The point there was that because the work was not done on Unley Road—the government changed—despite the fact that a costing document had been prepared and was making its way to cabinet before the change of government. That was then thrown out by the then transport minister, Trish White, who refused to take that to cabinet. The funding was used for some other purpose and that work was never done.
A lot of people tend to avoid Unley Road, because it can become a bit of a car park at peak hour, and they use the side streets to go through. They might start at Cross Road, go down Goodwood Road, head down Park Street, or one of the other streets running parallel to Park Street, turn down Weller Street over into Arthur Street or Mary Street and out onto Unley Road, and they have avoided probably two kilometres of car park on Unley Road. This happens every morning.
The problem that we have with the situation with this development is that because the council was locked out of this process altogether there was no opportunity to look at a local management plan for the extra traffic, the extra parking, the visitor parking, that this development would generate, either during the process of building or, alternatively, afterwards when the development was finished. This was 140 apartments.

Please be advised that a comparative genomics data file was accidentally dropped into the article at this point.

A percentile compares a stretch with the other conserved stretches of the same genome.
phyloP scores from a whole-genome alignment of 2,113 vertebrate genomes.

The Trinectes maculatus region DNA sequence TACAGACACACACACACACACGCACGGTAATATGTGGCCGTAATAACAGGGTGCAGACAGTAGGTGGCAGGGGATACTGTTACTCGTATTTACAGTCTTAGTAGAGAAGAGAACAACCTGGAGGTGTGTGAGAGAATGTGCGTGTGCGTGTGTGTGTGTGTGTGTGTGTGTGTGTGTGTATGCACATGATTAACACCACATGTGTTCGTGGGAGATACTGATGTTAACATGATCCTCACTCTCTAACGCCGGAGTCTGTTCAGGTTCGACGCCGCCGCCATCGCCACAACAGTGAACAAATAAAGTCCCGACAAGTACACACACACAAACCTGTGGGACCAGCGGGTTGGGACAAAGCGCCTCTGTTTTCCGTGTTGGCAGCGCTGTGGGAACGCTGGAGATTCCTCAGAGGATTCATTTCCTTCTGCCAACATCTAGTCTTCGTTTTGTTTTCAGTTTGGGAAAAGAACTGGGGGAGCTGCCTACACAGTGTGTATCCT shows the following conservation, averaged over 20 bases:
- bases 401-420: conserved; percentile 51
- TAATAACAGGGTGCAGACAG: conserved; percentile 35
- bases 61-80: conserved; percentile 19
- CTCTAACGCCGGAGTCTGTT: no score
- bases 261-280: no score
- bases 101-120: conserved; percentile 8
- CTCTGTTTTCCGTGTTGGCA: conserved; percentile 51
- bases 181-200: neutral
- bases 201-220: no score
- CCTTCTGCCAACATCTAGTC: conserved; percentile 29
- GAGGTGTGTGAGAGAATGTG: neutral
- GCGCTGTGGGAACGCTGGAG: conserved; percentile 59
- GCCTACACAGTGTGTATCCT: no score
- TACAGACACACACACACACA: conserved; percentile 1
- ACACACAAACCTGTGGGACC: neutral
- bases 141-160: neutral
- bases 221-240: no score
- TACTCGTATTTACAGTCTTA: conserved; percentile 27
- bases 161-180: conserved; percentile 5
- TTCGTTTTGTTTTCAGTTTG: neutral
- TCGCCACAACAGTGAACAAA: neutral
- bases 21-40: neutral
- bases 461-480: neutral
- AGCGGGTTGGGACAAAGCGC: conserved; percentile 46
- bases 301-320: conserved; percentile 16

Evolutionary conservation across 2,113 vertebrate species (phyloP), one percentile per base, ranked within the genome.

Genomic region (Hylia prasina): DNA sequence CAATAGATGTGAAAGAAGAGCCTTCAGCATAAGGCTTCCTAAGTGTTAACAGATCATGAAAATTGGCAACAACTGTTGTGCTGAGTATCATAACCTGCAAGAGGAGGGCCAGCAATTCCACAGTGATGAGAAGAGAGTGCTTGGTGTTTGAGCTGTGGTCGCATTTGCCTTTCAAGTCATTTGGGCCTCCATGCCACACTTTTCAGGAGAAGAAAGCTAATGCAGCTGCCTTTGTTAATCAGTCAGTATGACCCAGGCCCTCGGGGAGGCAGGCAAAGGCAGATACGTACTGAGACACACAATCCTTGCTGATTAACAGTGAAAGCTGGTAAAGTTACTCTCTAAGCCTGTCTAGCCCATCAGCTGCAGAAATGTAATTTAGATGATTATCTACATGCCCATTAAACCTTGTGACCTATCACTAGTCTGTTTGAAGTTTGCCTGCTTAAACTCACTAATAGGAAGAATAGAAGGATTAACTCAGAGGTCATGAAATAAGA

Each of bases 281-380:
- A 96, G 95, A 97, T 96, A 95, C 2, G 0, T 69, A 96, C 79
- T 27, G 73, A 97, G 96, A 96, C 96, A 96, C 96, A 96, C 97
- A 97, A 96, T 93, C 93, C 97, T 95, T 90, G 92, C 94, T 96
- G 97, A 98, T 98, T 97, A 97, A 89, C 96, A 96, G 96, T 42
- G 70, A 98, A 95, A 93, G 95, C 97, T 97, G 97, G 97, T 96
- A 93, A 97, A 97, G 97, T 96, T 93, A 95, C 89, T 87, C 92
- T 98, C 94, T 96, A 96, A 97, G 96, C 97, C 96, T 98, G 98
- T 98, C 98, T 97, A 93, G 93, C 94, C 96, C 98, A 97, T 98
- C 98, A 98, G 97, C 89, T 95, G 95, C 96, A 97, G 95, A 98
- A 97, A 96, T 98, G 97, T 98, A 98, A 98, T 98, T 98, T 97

The plan was approved with more than 100 carparks short of the council's requirement. We do need to remember that parking is a very big issue in all of the inner suburbs and in Unley in particular, because we do have traditional strip shopping, and not a lot of that strip shopping has customer car parking, so street parking is required for those businesses to survive. We also have, in many instances, smaller blocks that might only have room for the one car. Some of them do not have driveways at all, and some of them have shared driveways between two homes, and, of course, modern homes, particularly if you have young adults still with you at home, could have two or three cars. Those cars end up in the streets.
We also have the situation where people will park in the streets in Unley; they might come in from the outer suburbs and then they will either walk in to the city—get some exercise, enjoy the scenery—or decide to jump onto public transport. Those cars are parked there all day. Those carparks are competing with those living in the streets who might have visitors or services coming to their homes. Those carparks are competing with those who are working in the businesses in Unley and those who are shopping in businesses in Unley. You can see that it is a compounding problem.